Study: Older, Overweight Women Have Worse Memory

(Time – Health & Science) Being overweight is certainly risky for your physical health, but new evidence suggests that it may carry an added mental-health burden as well.

Studies have linked overweight to a host of health problems, including heart disease, diabetes, hypertension and stroke, but research led by Dr. Diana Kerwin at Northwestern University now shows that extra weight may also contribute to lower cognitive performance. Culling data from the Women’s Health Initiative, a long-term, multicenter study of postmenopausal women between the ages of 65 and 79, Kerwin’s team found that for every one-point increase in body mass index (a ratio of height and weight used to measure overweight and obesity), study volunteers experienced an accompanying one-point drop in cognitive performance scores.

Although the women’s memory scores were within the normal range, heavier women still did worse than their thinner peers.

Kerwin says she was surprised to discover that the association persisted, even after controlling for factors such as hypertension, stroke and diabetes. Initially, she had expected to find that obesity’s effect on cognition was mediated by heart and circulatory pathways such as blood flow and blood pressure. “Our results tell women who are obese that they shouldn’t feel falsely confident that it’s okay if you are obese even if you don’t have high blood pressure or diabetes,” says Kerwin, who published her results in the Journal of the American Geriatric Society. “Just being obese could still affect your cognition as you get older.”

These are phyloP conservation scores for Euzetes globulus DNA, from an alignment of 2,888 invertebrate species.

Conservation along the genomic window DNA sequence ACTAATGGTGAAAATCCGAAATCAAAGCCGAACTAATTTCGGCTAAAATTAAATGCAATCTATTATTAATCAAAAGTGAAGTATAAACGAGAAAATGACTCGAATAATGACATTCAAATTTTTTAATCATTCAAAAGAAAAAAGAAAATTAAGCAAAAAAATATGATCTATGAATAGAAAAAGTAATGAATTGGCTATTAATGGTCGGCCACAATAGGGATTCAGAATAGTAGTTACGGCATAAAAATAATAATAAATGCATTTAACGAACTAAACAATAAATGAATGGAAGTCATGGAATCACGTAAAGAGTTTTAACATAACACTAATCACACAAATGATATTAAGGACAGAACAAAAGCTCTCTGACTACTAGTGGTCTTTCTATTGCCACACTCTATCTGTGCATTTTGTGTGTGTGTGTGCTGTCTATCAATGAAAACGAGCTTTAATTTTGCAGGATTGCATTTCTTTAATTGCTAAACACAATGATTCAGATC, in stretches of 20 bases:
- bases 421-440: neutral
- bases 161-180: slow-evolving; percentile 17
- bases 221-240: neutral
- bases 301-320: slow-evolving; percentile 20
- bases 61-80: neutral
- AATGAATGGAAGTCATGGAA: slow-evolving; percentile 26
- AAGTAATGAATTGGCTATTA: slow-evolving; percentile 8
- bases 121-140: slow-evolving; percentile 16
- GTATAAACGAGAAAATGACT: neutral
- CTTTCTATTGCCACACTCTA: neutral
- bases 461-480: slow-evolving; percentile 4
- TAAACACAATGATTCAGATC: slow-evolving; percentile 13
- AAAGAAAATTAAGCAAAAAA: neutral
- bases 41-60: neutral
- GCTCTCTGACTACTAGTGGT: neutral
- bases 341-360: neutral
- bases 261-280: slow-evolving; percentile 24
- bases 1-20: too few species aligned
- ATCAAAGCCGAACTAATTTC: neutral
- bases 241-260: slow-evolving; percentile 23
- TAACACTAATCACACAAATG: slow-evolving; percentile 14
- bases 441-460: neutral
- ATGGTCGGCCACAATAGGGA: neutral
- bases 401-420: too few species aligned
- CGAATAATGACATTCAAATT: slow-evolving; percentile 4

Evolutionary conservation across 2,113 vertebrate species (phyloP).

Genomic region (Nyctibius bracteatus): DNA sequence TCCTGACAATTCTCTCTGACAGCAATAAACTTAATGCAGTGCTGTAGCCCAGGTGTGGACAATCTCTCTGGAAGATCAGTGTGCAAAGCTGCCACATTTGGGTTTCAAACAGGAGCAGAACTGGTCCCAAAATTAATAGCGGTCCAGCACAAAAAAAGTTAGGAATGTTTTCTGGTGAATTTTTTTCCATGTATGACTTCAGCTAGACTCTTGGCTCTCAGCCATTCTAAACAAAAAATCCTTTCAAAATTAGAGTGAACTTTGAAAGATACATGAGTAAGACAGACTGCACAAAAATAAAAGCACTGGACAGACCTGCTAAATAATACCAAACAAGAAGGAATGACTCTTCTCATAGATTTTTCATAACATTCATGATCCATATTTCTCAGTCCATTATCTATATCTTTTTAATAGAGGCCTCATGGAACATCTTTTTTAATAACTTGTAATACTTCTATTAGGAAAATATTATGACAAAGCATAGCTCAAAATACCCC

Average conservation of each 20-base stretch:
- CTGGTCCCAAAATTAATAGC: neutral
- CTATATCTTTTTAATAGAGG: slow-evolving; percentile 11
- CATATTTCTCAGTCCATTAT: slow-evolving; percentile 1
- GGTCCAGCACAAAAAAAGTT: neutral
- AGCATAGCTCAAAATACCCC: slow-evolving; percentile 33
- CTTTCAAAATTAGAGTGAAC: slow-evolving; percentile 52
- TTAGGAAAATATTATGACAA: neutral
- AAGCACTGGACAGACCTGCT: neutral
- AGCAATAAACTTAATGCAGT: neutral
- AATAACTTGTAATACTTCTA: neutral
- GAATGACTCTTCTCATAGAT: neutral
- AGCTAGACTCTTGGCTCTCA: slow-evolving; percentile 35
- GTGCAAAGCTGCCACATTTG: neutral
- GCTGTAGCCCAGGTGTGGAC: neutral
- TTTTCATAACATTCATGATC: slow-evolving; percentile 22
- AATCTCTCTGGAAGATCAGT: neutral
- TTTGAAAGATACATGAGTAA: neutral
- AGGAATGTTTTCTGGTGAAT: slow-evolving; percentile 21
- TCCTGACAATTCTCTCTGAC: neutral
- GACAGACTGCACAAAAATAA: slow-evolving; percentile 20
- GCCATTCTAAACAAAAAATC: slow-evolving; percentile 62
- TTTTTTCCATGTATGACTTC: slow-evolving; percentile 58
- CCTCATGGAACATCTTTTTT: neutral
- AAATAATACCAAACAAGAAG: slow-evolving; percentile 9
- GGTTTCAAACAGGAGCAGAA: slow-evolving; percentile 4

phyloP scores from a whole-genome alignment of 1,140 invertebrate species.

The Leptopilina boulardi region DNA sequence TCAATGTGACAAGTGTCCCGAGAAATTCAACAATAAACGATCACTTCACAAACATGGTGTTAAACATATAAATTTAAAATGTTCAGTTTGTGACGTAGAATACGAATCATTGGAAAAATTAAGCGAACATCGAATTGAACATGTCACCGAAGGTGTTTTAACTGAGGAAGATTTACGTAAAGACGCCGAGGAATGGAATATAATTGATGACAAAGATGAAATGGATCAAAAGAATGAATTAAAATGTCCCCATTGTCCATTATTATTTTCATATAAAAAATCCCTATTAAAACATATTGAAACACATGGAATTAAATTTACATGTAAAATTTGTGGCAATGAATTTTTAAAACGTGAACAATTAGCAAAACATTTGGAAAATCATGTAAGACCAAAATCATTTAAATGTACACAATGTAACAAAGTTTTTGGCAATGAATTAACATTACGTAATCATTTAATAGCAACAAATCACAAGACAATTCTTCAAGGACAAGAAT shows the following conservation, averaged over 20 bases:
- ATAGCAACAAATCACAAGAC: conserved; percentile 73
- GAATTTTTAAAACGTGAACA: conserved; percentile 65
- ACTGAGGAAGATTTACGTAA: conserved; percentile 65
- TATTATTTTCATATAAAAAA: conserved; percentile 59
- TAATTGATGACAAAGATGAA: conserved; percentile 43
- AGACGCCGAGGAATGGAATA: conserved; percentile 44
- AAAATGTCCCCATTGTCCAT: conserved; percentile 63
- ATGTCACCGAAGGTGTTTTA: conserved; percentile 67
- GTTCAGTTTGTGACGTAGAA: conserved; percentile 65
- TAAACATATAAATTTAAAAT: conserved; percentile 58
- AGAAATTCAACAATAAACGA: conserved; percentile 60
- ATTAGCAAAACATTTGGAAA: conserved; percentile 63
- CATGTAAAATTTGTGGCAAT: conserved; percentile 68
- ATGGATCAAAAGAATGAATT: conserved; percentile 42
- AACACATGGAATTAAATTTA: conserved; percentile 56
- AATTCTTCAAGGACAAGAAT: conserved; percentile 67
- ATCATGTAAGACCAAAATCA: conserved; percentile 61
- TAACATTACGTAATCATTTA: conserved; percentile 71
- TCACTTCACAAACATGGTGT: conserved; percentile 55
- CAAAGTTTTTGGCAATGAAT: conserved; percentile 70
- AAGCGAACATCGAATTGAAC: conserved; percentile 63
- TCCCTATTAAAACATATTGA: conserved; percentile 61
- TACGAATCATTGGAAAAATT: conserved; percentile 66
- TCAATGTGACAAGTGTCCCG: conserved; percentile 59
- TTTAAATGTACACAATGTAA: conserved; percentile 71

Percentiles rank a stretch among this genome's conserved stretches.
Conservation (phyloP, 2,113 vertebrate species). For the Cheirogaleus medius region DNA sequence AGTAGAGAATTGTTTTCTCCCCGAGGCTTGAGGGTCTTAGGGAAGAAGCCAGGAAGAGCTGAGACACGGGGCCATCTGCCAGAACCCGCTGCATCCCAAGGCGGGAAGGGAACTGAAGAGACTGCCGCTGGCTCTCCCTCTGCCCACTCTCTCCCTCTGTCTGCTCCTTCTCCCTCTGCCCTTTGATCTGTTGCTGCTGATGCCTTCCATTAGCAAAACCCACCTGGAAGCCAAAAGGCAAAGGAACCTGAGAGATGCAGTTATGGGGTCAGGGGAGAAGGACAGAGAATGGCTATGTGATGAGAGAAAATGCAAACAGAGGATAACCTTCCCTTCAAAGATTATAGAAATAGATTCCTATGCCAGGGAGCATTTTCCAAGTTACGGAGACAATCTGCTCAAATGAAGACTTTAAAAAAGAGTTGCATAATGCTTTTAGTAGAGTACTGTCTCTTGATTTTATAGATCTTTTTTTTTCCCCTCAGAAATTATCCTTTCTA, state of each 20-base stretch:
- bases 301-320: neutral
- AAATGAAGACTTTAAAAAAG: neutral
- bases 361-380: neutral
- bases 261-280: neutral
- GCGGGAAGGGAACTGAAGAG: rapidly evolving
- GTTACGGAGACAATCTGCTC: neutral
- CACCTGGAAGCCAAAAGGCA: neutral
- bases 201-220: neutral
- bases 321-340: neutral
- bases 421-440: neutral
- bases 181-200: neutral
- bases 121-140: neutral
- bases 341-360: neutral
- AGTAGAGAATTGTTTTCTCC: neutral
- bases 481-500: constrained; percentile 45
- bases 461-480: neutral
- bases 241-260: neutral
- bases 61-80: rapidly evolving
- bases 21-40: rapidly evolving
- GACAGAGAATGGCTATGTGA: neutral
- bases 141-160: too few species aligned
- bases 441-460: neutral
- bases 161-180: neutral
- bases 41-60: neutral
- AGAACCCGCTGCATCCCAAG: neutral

The authors speculate that obesity itself may affect the brain, and that the mechanisms may include genetic factors that predispose people to obesity, or hormones such as cytokines and estrogen that are released by fat tissue.

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